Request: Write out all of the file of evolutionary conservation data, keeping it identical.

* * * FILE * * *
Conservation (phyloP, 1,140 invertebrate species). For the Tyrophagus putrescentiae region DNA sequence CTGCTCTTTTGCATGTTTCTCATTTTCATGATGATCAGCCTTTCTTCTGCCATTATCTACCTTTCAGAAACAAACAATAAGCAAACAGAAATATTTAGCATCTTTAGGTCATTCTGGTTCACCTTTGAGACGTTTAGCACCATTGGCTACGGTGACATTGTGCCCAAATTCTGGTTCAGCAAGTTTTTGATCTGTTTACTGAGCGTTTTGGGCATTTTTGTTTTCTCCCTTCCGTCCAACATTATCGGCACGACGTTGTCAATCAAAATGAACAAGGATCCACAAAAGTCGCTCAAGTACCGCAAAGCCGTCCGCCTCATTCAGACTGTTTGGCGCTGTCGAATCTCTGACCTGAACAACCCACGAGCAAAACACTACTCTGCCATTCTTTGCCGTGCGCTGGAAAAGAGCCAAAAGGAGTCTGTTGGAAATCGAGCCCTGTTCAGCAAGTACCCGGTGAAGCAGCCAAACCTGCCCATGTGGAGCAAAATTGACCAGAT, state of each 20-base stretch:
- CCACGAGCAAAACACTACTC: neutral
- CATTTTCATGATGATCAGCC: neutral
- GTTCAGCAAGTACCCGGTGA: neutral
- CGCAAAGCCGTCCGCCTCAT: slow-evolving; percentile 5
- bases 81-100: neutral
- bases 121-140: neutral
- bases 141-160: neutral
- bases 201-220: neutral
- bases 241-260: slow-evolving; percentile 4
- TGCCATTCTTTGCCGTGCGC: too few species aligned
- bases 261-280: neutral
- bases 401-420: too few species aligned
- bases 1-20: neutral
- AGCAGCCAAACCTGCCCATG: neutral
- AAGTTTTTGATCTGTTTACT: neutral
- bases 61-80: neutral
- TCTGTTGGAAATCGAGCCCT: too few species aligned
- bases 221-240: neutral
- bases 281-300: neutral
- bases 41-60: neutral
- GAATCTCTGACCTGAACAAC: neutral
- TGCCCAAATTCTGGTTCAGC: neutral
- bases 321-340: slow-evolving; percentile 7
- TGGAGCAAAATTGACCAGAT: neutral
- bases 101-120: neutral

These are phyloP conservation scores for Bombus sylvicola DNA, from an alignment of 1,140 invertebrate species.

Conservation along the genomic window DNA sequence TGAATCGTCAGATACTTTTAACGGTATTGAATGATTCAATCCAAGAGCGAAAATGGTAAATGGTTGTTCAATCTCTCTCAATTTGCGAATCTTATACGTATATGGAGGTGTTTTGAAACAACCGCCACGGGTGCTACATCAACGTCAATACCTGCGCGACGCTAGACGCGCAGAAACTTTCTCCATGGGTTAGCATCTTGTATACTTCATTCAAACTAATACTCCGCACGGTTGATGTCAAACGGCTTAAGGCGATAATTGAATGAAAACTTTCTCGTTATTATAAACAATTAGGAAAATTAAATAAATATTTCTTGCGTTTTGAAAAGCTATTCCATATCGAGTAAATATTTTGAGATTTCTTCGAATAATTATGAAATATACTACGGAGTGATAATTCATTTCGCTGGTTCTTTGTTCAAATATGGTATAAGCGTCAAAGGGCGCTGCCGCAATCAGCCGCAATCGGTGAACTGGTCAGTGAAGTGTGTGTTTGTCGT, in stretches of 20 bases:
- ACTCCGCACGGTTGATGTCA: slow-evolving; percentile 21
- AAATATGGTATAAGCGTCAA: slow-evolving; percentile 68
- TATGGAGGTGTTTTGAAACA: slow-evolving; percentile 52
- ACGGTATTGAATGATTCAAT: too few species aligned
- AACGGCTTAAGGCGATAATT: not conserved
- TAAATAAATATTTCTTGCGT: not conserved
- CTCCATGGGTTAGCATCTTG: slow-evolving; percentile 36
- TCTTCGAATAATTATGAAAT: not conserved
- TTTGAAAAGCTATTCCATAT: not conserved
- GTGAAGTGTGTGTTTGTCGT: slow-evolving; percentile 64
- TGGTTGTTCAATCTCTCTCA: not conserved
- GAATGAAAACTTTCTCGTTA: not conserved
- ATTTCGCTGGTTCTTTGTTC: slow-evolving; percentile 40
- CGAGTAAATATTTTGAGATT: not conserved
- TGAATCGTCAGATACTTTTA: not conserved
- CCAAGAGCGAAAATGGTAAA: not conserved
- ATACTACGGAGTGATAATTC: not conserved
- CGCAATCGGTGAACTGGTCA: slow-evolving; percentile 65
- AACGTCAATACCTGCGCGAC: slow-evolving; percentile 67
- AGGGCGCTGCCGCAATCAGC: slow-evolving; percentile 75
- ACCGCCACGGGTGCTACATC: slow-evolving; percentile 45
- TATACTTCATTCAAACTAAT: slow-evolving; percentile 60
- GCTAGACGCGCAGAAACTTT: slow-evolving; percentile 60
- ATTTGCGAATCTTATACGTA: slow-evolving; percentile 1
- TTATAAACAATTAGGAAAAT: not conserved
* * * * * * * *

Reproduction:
Conservation (phyloP, 1,140 invertebrate species). For the Tyrophagus putrescentiae region DNA sequence CTGCTCTTTTGCATGTTTCTCATTTTCATGATGATCAGCCTTTCTTCTGCCATTATCTACCTTTCAGAAACAAACAATAAGCAAACAGAAATATTTAGCATCTTTAGGTCATTCTGGTTCACCTTTGAGACGTTTAGCACCATTGGCTACGGTGACATTGTGCCCAAATTCTGGTTCAGCAAGTTTTTGATCTGTTTACTGAGCGTTTTGGGCATTTTTGTTTTCTCCCTTCCGTCCAACATTATCGGCACGACGTTGTCAATCAAAATGAACAAGGATCCACAAAAGTCGCTCAAGTACCGCAAAGCCGTCCGCCTCATTCAGACTGTTTGGCGCTGTCGAATCTCTGACCTGAACAACCCACGAGCAAAACACTACTCTGCCATTCTTTGCCGTGCGCTGGAAAAGAGCCAAAAGGAGTCTGTTGGAAATCGAGCCCTGTTCAGCAAGTACCCGGTGAAGCAGCCAAACCTGCCCATGTGGAGCAAAATTGACCAGAT, state of each 20-base stretch:
- CCACGAGCAAAACACTACTC: neutral
- CATTTTCATGATGATCAGCC: neutral
- GTTCAGCAAGTACCCGGTGA: neutral
- CGCAAAGCCGTCCGCCTCAT: slow-evolving; percentile 5
- bases 81-100: neutral
- bases 121-140: neutral
- bases 141-160: neutral
- bases 201-220: neutral
- bases 241-260: slow-evolving; percentile 4
- TGCCATTCTTTGCCGTGCGC: too few species aligned
- bases 261-280: neutral
- bases 401-420: too few species aligned
- bases 1-20: neutral
- AGCAGCCAAACCTGCCCATG: neutral
- AAGTTTTTGATCTGTTTACT: neutral
- bases 61-80: neutral
- TCTGTTGGAAATCGAGCCCT: too few species aligned
- bases 221-240: neutral
- bases 281-300: neutral
- bases 41-60: neutral
- GAATCTCTGACCTGAACAAC: neutral
- TGCCCAAATTCTGGTTCAGC: neutral
- bases 321-340: slow-evolving; percentile 7
- TGGAGCAAAATTGACCAGAT: neutral
- bases 101-120: neutral

These are phyloP conservation scores for Bombus sylvicola DNA, from an alignment of 1,140 invertebrate species.

Conservation along the genomic window DNA sequence TGAATCGTCAGATACTTTTAACGGTATTGAATGATTCAATCCAAGAGCGAAAATGGTAAATGGTTGTTCAATCTCTCTCAATTTGCGAATCTTATACGTATATGGAGGTGTTTTGAAACAACCGCCACGGGTGCTACATCAACGTCAATACCTGCGCGACGCTAGACGCGCAGAAACTTTCTCCATGGGTTAGCATCTTGTATACTTCATTCAAACTAATACTCCGCACGGTTGATGTCAAACGGCTTAAGGCGATAATTGAATGAAAACTTTCTCGTTATTATAAACAATTAGGAAAATTAAATAAATATTTCTTGCGTTTTGAAAAGCTATTCCATATCGAGTAAATATTTTGAGATTTCTTCGAATAATTATGAAATATACTACGGAGTGATAATTCATTTCGCTGGTTCTTTGTTCAAATATGGTATAAGCGTCAAAGGGCGCTGCCGCAATCAGCCGCAATCGGTGAACTGGTCAGTGAAGTGTGTGTTTGTCGT, in stretches of 20 bases:
- ACTCCGCACGGTTGATGTCA: slow-evolving; percentile 21
- AAATATGGTATAAGCGTCAA: slow-evolving; percentile 68
- TATGGAGGTGTTTTGAAACA: slow-evolving; percentile 52
- ACGGTATTGAATGATTCAAT: too few species aligned
- AACGGCTTAAGGCGATAATT: not conserved
- TAAATAAATATTTCTTGCGT: not conserved
- CTCCATGGGTTAGCATCTTG: slow-evolving; percentile 36
- TCTTCGAATAATTATGAAAT: not conserved
- TTTGAAAAGCTATTCCATAT: not conserved
- GTGAAGTGTGTGTTTGTCGT: slow-evolving; percentile 64
- TGGTTGTTCAATCTCTCTCA: not conserved
- GAATGAAAACTTTCTCGTTA: not conserved
- ATTTCGCTGGTTCTTTGTTC: slow-evolving; percentile 40
- CGAGTAAATATTTTGAGATT: not conserved
- TGAATCGTCAGATACTTTTA: not conserved
- CCAAGAGCGAAAATGGTAAA: not conserved
- ATACTACGGAGTGATAATTC: not conserved
- CGCAATCGGTGAACTGGTCA: slow-evolving; percentile 65
- AACGTCAATACCTGCGCGAC: slow-evolving; percentile 67
- AGGGCGCTGCCGCAATCAGC: slow-evolving; percentile 75
- ACCGCCACGGGTGCTACATC: slow-evolving; percentile 45
- TATACTTCATTCAAACTAAT: slow-evolving; percentile 60
- GCTAGACGCGCAGAAACTTT: slow-evolving; percentile 60
- ATTTGCGAATCTTATACGTA: slow-evolving; percentile 1
- TTATAAACAATTAGGAAAAT: not conserved